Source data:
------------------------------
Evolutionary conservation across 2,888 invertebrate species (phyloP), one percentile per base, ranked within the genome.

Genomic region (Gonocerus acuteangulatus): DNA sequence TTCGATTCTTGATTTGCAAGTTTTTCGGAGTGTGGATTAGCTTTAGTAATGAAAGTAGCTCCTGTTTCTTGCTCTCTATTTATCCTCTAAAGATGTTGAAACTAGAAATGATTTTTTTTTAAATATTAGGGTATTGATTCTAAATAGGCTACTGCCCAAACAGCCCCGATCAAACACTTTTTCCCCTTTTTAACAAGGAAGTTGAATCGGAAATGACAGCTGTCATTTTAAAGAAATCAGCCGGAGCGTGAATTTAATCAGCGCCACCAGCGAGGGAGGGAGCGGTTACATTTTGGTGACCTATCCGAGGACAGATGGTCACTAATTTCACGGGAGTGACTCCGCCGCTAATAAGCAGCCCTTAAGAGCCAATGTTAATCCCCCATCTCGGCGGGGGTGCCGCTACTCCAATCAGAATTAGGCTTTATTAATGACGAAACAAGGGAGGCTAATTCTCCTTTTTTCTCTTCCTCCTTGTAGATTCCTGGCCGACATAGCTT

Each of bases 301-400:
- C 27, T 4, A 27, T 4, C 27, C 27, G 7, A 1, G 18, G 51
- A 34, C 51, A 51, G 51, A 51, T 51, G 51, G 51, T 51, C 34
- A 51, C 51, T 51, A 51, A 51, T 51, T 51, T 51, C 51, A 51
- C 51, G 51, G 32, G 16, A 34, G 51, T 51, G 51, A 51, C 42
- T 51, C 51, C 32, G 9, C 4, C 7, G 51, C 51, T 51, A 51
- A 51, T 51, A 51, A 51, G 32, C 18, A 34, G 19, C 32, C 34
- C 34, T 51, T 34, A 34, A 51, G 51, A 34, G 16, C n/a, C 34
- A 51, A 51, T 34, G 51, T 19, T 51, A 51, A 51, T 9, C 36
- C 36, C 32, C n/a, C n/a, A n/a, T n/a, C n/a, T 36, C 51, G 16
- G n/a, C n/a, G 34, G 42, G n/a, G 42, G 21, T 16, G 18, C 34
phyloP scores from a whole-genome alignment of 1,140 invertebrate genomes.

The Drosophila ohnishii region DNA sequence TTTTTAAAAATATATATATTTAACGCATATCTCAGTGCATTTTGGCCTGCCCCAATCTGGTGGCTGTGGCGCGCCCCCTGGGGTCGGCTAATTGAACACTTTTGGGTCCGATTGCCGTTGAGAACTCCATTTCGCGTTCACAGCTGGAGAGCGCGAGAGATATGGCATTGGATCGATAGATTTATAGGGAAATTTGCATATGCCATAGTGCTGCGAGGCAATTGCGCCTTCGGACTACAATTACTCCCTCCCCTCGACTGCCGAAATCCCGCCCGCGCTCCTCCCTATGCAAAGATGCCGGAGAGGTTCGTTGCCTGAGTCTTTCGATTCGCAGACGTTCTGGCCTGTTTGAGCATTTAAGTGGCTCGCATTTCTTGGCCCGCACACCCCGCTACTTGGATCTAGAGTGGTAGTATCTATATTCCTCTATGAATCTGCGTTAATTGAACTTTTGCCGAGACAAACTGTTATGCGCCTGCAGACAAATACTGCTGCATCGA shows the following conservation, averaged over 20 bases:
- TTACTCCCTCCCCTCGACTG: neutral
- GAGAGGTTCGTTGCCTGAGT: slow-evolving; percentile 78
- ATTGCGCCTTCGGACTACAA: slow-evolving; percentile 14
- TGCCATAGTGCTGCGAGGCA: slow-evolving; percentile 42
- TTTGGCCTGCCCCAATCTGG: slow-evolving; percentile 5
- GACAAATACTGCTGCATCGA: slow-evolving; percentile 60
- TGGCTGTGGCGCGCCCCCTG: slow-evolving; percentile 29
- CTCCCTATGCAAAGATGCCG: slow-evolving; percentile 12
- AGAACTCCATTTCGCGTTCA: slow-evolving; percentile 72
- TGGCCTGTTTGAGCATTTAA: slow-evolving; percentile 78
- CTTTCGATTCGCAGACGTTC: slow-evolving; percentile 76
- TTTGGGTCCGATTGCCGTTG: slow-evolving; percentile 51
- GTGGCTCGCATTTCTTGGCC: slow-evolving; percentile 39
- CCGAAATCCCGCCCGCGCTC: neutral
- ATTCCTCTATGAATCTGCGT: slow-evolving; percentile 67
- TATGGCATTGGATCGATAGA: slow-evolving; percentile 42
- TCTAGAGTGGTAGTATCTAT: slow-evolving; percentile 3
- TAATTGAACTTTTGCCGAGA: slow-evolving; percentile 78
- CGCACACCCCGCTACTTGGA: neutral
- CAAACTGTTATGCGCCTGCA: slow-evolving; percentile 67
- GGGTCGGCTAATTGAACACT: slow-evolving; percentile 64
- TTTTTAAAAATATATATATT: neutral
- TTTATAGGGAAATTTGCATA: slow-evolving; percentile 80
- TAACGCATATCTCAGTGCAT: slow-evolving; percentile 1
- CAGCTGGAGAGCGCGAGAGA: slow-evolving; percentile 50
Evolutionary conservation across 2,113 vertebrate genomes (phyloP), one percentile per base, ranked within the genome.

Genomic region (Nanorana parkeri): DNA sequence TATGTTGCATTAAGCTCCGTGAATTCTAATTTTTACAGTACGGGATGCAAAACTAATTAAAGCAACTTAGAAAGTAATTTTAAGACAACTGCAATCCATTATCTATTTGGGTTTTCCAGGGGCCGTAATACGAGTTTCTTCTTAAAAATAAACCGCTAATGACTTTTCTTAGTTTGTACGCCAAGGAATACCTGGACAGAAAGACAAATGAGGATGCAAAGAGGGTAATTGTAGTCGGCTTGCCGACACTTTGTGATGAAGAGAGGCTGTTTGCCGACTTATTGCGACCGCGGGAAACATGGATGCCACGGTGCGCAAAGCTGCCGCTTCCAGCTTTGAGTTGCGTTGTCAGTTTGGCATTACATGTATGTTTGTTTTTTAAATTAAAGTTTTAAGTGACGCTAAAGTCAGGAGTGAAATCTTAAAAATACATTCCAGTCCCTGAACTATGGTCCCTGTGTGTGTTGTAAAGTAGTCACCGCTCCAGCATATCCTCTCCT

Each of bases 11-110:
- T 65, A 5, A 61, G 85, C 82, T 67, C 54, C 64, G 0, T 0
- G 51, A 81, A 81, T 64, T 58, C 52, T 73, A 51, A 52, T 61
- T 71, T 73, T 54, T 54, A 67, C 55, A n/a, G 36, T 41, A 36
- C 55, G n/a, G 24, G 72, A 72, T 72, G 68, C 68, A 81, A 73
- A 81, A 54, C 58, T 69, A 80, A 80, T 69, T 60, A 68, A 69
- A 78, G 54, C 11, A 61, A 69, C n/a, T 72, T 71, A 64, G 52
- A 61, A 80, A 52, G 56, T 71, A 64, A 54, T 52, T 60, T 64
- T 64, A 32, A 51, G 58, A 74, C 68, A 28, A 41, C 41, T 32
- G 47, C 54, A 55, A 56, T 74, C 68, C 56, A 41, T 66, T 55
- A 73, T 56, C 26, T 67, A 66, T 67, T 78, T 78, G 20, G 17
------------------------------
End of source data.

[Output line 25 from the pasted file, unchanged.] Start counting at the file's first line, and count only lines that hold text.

- TGGCCTGTTTGAGCATTTAA: slow-evolving; percentile 78